Edmonton – Canada Junior beat Sweden 4-3 in their first and only pre-season game at the World Junior Championships on Monday. This is what we took.
First trio of the round
When asked in the morning about having Joshua Roy alongside Conor Bedard and Mason McAvish in training the day before, head coach Dave Cameron was stingy in the comments. He curtly dropped “This trio is not cast in stone.” The three talented strikers did nothing to boost his enthusiasm in the evening.
Bedard, who will be in the spotlight this week after his performance in the first edition of the tournament, looked like no other player in the second round. He was rarely in a position to use his sore wrist shot and was the target of a violent physical examination in the second period.
“I’ve proven to the leaders that I deserve my place”
McTavish scored the team’s second goal in Power play.
The three partners began to stretch in the third period. Roy hit the target in a breakup early in the engagement. Bedard hit the post about ten minutes before the end of the match. Let’s see if that’s enough for Cameron to keep them together to start the tournament.
Zack Ostapchuk is listed at number 13e Canada striker when the squad lists were revealed before the match. Play like a guy whose aim is to upgrade.
Right from the start, the Vancouver Giants striker stood out with a powerful shot in the shoulder. Later, he made his first goal by slipping a Swedish defender into his pocket before running away towards the opposing goalkeeper. His shot was blocked, but Nathan Gaucher followed him in the back and finished the job.
In a match punctuated by several penalty kicks, Ostapchuk had the usual role of taking penalty kicks.
Harder to pass the test
Gaucher, who will likely give up if Ostapchuk breaks into the top 12, has done nothing worth disqualifying. In a more retired role and in a position (wing) not for him at his club, the young Remparts de Québec actor scored a goal and went on to stick his nose in traffic whenever the opportunity arose. Albert Schauberg visited when he got a little closer to the Canadian goalkeeper after the whistle. He had some shortened ice starting late in the second half and had more chances to get equal strength in the third. He definitely passed the test.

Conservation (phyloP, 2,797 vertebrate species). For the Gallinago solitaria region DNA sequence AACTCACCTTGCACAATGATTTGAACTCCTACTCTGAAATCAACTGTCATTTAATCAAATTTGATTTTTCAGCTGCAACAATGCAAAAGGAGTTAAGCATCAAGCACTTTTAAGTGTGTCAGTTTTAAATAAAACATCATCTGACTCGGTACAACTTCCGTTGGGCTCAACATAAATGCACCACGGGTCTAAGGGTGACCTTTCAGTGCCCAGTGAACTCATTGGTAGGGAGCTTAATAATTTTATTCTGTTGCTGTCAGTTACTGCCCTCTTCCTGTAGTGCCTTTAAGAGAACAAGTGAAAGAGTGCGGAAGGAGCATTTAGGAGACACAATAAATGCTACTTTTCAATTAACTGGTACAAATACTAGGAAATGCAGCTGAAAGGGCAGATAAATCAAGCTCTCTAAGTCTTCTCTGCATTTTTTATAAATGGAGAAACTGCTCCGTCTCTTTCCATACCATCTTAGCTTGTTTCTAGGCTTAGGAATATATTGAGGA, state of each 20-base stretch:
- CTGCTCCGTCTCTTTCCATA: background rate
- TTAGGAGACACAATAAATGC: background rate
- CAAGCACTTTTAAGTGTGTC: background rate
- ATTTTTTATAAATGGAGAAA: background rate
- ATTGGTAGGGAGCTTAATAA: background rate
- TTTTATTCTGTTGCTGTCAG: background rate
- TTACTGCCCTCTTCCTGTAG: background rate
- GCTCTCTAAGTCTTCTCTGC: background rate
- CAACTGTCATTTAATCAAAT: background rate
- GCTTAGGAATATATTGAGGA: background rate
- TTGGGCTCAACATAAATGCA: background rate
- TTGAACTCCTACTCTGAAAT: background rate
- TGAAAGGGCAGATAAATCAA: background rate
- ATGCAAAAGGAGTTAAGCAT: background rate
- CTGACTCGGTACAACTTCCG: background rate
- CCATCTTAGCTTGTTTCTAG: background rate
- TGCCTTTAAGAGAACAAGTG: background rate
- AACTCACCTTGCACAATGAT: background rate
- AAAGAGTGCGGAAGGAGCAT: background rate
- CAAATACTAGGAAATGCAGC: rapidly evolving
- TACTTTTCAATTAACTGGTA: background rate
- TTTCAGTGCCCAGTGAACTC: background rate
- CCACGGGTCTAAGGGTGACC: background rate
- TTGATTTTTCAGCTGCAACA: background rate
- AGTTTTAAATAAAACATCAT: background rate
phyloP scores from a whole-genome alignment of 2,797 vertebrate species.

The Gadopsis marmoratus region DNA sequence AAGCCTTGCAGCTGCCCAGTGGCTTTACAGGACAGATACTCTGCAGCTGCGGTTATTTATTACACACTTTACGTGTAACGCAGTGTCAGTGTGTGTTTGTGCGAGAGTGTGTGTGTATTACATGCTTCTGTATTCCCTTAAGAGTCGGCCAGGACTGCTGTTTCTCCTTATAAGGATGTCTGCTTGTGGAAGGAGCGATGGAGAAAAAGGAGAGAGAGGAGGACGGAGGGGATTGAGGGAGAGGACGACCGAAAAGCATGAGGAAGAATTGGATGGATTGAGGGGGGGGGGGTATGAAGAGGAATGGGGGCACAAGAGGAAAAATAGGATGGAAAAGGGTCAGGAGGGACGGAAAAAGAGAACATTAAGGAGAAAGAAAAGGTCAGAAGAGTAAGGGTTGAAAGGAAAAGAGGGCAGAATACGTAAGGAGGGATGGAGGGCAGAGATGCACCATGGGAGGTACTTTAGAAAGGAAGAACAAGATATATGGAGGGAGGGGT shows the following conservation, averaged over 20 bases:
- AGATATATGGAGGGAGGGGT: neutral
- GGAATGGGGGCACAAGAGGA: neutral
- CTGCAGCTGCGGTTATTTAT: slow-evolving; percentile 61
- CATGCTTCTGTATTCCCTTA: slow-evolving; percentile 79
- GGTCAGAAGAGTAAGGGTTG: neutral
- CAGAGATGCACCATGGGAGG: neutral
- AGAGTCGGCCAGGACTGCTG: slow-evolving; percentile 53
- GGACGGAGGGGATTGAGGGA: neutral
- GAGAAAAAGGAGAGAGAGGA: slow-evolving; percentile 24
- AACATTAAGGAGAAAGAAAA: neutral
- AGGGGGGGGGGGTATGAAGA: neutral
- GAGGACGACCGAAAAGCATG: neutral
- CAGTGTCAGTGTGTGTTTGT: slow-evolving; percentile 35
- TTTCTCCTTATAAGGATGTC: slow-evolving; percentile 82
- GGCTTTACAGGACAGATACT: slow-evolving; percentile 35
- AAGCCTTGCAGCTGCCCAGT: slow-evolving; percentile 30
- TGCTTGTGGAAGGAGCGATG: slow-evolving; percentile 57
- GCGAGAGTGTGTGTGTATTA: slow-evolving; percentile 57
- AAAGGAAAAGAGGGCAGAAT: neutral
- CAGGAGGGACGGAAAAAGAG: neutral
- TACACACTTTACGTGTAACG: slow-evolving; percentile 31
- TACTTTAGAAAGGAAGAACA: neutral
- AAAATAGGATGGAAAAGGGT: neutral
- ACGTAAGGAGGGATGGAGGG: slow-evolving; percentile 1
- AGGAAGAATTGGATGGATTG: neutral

Dufour’s new role
William Dufour scored 56 goals last season with St. John C. Dogs, and turned into a defensive specialist on his first real test with ECJ. Cameron used it profusely in 4-on-5, where he did an honest job. Dufour had bad luck in the first period when his blades failed to glide twice during a Swedish power play. A short time later, he seemed to cut himself blocking the playing field, ending a long period of pain. In general, he seemed to blend in well with his new role.
Garand feature in the network
Dylan Garand and Sebastian Koussa co-worked with The Canadian Network.
The first was perfect in front of the 14 shots he got. He saved two great gauntlets at the expense of Theodor Niederbach in the first period, then fired the gauntlets again after Oscar Olson in the second.
Koussa scored three times in twelve shots. Niederbach, Jonathan Licremäcki and William Wallander beat him.
For their part, the Swedes granted permission to holder Jesper Walstedt, who is perhaps the best goalkeeper of the tournament.
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